Have you ever seen a black swan?

Dawlish is my favourite seaside town in Devon and is famous for its beautiful black swans. I visited Dawlish with my family just before lockdown and I highly recommend it. It is a scenic seaside resort and for more than a hundred years black swans have paddled up and down the small stream that runs through the town down to the beach. The black swans are so entwined with the town that fifty years ago they became an unofficial icon emblem of the town. 

When I visited Dawlish, I didn’t think I’d ever be writing about black swans in a technology blog, but you can never predict the future can you?

This is the point entirely; you simply cannot predict the future. The pandemic has shone a light on this and has amplified the criticality of business resilience, contingency planning and business continuity planning.

Black swans are a very rare breed indeedBlack swan events that catastrophically affect your business are also extremely rare, thankfully, but they do occur as we now know.  

Housing associations, executive leadership teams and Boards have had to reconsider the effectiveness of their incident response plans, business continuity plans and organisational readiness for future black swan events. This is basic risk management and supports executive efforts to stress test their operating environments and remove single points of failure and risks through a strong and robust control framework.  

Do you know how resilient your environment is? 

Have you identified your single points of failure that would stop your operations in their tracks? 

This time around it was Covid but next time it might be fire, flood, cyberattacks, ransomware, energy provision outages or international cyber terrorism etc etc! Or it could be a simple computer outage or data loss event that suspends your operational capabilities for a prolonged periodI really hope it’s not a meteor or the rise of the dinosaursThese events can impact you in one of three ways:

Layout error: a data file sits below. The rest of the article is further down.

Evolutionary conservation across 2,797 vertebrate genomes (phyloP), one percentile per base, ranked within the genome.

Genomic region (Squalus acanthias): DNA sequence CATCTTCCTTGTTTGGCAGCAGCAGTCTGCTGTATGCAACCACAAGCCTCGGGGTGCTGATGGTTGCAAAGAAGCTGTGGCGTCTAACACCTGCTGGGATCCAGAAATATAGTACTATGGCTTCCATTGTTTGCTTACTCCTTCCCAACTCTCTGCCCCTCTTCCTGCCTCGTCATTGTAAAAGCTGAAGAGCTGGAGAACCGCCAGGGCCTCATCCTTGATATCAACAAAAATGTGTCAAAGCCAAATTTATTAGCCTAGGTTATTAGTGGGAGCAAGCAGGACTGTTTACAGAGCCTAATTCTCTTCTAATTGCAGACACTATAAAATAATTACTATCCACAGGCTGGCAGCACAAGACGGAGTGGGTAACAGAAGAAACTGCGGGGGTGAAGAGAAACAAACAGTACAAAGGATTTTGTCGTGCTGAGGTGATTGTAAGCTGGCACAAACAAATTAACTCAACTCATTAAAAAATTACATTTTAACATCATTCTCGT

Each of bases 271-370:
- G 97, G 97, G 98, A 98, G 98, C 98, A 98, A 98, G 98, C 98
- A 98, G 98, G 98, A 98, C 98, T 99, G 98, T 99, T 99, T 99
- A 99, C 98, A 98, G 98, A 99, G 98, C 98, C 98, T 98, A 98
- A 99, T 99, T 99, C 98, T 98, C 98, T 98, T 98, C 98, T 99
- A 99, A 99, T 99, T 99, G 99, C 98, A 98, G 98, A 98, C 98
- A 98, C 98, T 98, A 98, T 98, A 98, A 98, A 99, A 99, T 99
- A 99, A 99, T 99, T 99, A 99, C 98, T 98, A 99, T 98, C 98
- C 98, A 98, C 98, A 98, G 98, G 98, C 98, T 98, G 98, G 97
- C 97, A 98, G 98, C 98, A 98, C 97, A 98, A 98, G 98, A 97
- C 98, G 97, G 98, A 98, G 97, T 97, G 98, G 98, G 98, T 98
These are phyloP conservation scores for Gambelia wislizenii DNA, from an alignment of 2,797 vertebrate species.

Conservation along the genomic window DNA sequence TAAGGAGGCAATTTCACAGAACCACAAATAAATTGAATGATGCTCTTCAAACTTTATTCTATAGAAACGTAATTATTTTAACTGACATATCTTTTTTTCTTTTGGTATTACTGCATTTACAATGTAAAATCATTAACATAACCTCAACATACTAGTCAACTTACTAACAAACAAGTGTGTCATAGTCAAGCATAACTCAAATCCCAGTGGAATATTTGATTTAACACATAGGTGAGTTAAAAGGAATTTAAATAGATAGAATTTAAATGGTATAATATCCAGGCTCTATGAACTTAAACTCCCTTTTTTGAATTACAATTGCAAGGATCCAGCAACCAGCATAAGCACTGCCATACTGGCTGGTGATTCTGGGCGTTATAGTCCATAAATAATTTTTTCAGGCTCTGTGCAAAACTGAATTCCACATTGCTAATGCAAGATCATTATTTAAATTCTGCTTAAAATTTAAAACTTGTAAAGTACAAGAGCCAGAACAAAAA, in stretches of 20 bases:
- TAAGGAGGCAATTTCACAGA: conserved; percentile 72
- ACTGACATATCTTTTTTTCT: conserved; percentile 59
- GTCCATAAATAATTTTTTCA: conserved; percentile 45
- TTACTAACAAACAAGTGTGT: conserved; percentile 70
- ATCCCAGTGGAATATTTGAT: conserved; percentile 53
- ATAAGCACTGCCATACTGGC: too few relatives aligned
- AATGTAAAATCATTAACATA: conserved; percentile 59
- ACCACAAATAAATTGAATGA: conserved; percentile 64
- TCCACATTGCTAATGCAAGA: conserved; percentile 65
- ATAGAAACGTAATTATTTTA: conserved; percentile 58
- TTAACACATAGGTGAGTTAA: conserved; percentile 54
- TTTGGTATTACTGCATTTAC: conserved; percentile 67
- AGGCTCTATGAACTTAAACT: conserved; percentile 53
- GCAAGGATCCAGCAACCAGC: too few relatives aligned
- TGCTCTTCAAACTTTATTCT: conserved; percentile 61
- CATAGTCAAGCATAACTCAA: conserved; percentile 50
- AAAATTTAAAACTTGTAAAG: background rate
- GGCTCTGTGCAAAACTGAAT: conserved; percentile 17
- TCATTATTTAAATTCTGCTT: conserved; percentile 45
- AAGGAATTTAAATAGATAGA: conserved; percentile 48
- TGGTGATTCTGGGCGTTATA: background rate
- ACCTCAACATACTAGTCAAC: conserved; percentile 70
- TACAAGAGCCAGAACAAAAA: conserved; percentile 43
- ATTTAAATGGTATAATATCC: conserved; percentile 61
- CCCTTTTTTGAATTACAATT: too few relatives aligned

1. Financial losses – staff productivity, lost revenue income, contractual conditions 
  2. Credibility and reputational losses with customers and other key stakeholders 
  3. Organisational survival – if the organisation fails to recover from the event in a controlled manner, governance and viability could be critically compromised or scrutinised. 

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I think it is fair to say that organisational agility and preparedness for future meteoric unpredictable events is now receiving unprecedented airtime and thought leadership in Board rooms up and down the country. There is most certainly a degree of soul searching and reflection going on. 

Amongst business continuity circles we talk about black swan events routinelyUnlike in Dawlish, a black swan event is a very rare occurrence. In business, it represents an extremely negative event or occurrence that is impossible to difficult to predict. 

What is a black swan event?

A black swan event can be characterised by three distinctive hallmarks: 

  1. The event has the potential to create a severe and widespread impact. 
  2. The event has the potential to temporarily disrupt or destroy your business operations. 
  3. After the occurrence of the event, leaders will rationalise the event as having been predictable (known as hindsight bias) 

The most recent black swan event – Covid 19

One of the most important things leaders can do is create a climate and environment that delivers the notion of business resilience. Resilience is a bit like the Covid 19 vaccine in that it is never going to be a 100% but it will reduce the probability and impact of disruption to acceptable levels (know as the risk appetite). Risk, risk appetite and risk tolerance need to be owned and set by the top team, but the control environment needs to be designed and delegated to skilled professional practitioners.